Disabled consumers' costs targeted
Disabled people should be "bold and loud" and demand more as consumers to combat the financial penalties they face over everyday living costs, an inquiry has found.
Businesses are being encouraged to improve the experiences of disabled customers and better recognise the value of the so-called "purple pound" - valued at £212 billion.
The Government and regulators are also being urged to intervene when unfair extra costs are heaped on disabled people.
The year-long inquiry of the Extra Costs Commission was launched after research by the charity Scope found that those with disabilities face an average financial penalty of £550 a month for everyday living costs, compared with around £360 they receive through benefit payments.
The study, by a panel of business leaders, economists and consumer affairs experts, was based on evidence that less competitive markets push up costs for disabled people, who often face paying over the odds for products, having a reduced choice or having to buy more expensive items.
It explored how competition and better consumer information in key markets could drive down the cost of goods and services disabled people and their families need, reducing the impact of the extra costs of disability.
In a survey of 2,500 disabled people and their families and 85 businesses, the commission also found that 75% of disabled people and their families have left a shop or business because of poor customer service and a lack of disability awareness, and that businesses are missing out on their share of £420 million of revenue a week.
In a series of recommendations, the commission urged disabled people to demand more as consumers, "adopt the identity of disability positively" to attract the interest of businesses, share information with each other on ways to reduce costs and speak out when companies and disability organisations fail to fully meet their needs.
Disability organisations were recommended to improve information and services to disabled people and businesses to help drive down costs, such as promoting collective switching and group purchasing schemes for energy and insurance, and exploring bulk purchasing schemes for specialised equipment and things such as clothing and bedding.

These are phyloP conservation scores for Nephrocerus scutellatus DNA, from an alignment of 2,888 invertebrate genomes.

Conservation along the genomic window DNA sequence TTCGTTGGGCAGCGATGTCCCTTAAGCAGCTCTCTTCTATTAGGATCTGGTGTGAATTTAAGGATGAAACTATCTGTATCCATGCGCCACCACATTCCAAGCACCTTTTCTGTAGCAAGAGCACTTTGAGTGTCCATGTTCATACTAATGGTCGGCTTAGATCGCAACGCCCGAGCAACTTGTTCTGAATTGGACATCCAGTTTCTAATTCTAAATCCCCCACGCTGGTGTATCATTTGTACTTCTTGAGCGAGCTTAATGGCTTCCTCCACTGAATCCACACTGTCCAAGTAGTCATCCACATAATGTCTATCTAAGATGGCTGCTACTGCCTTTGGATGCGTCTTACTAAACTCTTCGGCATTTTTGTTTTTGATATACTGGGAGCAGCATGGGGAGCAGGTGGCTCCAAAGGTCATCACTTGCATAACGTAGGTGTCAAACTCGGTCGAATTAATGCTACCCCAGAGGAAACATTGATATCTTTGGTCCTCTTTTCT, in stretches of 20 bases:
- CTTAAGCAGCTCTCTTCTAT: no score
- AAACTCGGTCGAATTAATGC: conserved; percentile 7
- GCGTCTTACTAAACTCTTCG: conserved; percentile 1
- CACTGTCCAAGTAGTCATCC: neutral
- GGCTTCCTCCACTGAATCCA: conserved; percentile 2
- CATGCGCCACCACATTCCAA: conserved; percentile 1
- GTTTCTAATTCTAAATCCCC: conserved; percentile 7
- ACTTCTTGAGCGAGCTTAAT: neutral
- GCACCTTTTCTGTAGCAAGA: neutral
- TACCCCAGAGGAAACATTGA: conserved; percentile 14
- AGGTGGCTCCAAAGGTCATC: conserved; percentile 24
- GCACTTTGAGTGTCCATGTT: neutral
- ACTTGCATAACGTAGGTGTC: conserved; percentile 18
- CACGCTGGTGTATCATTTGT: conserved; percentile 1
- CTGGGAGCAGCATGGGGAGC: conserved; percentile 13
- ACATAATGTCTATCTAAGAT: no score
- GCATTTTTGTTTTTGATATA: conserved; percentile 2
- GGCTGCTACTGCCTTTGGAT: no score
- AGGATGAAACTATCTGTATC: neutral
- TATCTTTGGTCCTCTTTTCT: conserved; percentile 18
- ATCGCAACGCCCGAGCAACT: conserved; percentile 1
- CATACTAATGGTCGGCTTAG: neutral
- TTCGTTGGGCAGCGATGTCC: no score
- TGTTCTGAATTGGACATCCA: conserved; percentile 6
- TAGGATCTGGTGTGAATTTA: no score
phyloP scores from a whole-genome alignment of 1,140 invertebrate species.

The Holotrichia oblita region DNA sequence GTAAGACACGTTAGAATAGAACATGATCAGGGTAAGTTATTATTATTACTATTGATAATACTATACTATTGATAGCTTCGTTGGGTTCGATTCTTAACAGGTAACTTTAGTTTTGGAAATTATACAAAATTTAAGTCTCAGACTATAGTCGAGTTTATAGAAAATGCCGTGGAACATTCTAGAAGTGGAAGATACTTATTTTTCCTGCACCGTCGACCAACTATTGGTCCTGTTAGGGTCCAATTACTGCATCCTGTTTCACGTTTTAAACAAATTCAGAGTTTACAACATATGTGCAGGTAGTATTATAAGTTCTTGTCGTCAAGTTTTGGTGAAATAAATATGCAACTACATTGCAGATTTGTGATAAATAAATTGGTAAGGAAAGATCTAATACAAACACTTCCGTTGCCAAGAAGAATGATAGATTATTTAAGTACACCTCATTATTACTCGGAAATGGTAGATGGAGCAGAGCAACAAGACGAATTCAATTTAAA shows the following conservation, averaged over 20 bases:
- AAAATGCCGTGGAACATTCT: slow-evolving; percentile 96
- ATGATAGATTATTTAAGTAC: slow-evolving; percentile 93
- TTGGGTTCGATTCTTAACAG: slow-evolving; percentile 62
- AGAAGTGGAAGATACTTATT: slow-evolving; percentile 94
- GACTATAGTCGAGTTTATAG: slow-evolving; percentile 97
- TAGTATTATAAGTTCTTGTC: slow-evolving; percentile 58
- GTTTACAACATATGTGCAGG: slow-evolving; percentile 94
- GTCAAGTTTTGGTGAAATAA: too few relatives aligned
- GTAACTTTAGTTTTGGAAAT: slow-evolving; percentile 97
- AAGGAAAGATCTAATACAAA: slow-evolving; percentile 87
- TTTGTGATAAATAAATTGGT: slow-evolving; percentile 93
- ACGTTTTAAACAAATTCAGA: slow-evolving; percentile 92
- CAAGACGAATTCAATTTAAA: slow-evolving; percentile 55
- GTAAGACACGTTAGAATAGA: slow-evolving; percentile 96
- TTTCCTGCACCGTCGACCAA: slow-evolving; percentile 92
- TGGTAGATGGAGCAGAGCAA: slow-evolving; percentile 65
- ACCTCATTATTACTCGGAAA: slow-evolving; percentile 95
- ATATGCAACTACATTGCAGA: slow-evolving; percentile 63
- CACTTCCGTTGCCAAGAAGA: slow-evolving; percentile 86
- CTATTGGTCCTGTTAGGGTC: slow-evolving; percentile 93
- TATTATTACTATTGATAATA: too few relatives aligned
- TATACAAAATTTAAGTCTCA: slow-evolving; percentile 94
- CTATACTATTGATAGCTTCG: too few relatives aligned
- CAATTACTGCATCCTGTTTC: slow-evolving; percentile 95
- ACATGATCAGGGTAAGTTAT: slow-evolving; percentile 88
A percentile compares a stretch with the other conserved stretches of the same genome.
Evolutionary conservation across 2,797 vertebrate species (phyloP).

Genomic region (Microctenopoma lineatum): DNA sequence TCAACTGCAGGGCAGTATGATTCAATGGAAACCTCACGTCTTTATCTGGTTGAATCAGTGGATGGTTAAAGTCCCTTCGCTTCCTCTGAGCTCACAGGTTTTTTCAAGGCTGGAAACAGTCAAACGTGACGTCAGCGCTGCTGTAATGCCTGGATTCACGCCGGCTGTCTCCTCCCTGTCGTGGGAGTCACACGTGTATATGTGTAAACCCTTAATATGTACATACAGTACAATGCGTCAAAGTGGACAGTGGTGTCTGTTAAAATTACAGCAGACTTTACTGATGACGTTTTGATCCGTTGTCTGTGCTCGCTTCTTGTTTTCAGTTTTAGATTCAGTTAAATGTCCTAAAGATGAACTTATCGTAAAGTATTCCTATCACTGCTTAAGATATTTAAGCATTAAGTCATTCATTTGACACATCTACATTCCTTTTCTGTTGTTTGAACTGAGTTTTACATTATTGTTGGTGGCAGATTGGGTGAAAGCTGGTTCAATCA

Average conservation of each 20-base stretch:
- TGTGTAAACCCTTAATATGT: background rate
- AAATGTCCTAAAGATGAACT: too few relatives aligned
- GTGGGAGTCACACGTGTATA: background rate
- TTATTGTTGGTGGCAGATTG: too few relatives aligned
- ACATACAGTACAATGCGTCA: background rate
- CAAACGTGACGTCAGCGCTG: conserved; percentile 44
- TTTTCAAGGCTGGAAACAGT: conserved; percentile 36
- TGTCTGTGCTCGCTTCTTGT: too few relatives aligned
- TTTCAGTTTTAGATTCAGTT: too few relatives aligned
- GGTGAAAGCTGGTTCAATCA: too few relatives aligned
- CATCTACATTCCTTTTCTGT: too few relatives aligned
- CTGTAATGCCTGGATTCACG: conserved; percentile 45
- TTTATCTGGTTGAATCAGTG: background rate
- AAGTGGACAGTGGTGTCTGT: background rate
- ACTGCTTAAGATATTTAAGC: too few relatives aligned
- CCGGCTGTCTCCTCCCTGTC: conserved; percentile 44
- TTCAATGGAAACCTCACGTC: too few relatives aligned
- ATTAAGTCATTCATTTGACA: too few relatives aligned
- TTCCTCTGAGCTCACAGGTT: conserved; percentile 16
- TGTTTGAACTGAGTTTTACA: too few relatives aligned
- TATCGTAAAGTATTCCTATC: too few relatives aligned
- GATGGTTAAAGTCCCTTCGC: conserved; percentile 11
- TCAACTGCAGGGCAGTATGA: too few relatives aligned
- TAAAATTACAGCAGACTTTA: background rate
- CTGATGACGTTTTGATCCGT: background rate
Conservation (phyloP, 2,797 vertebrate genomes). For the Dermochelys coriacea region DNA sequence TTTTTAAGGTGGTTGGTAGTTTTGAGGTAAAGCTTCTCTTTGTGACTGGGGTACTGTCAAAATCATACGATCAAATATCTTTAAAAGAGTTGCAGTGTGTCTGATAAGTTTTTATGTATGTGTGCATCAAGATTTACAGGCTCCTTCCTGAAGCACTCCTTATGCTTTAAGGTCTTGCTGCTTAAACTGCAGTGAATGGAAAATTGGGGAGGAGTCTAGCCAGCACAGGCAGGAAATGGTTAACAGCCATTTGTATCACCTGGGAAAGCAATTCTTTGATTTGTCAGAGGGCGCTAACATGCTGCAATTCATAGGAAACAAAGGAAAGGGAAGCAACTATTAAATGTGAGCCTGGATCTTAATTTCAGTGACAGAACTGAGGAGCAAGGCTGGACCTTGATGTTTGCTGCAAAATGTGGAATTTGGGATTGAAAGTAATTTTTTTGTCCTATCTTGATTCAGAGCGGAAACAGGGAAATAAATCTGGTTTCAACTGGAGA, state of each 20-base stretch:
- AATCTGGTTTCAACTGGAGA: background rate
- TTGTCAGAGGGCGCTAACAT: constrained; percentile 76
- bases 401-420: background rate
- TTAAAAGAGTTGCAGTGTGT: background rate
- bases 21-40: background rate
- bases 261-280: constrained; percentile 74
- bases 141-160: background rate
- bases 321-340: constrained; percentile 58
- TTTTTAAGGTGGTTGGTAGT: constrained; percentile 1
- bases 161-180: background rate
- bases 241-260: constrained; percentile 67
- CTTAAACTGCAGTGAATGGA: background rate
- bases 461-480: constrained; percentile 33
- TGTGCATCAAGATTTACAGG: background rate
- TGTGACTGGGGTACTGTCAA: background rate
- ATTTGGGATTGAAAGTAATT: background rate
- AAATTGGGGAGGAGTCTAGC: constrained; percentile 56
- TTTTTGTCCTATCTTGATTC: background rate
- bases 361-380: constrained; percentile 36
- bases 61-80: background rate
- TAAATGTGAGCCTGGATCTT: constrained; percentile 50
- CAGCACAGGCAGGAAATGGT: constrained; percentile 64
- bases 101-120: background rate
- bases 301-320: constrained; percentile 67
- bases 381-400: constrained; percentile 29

Business organisations should develop incentives to encourage reducing costs for disabled people, companies should improve services using feedback and the insurance industry should better understand how the market works for disabled people.
Regulators and the Government should also intervene when features of markets create an unfair financial burden for disabled people, the commission recommended.
The Financial Conduct Authority (FCA) should investigate whether disabled people have access to insurance that fairly reflects risk, and the Government should adopt proposals by the Law Commission on taxis and private hire vehicles that support disabled people in obtaining a more equal and fairly priced service, it advised.
Robin Hindle Fisher, a fund manager and chairman of the Extra Costs Commission, said that while many businesses had taken steps to improve services for disabled people, more needs to be done and firms still do not recognise the "substantial" value of the purple pound.
He said: "It is very clear that life costs more if you are disabled. The Extra Costs Commission has focused on finding market-based initiatives that can alleviate the impact that extra costs have on the lives of disabled people.
"Maintaining the value of benefits is absolutely critical, but the commission believes better functioning markets and increased competition can also play a part in improving services and driving down costs.
"The commission has seen positive examples of businesses taking steps to improve their service for disabled people. Yet much more needs to be done - a shocking three quarters of disabled people have left a shop or business because of poor disability awareness."
He added: "Disabled people and their families have considerable spending power. But in order to capitalise on this, we need to come together as a collective consumer group.
"We want disabled people to be bold and loud - share information about their needs as shoppers, complain and speak up when dissatisfied and demand more as consumers. Only then will businesses start to recognise the value of the 'purple pound', in the way that they do the 'pink' and 'grey' consumer markets."
Justin Tomlinson, Minister for Disabled People, said: "This report makes some important points about the power that disabled people can wield in the market place and the way that businesses can benefit by making their services accessible.
"It's a real credit to Scope, and as the Minister for Disabled People I will continue to look at ways we can encourage different groups to work together to improve the consumer experience for people living with disabilities."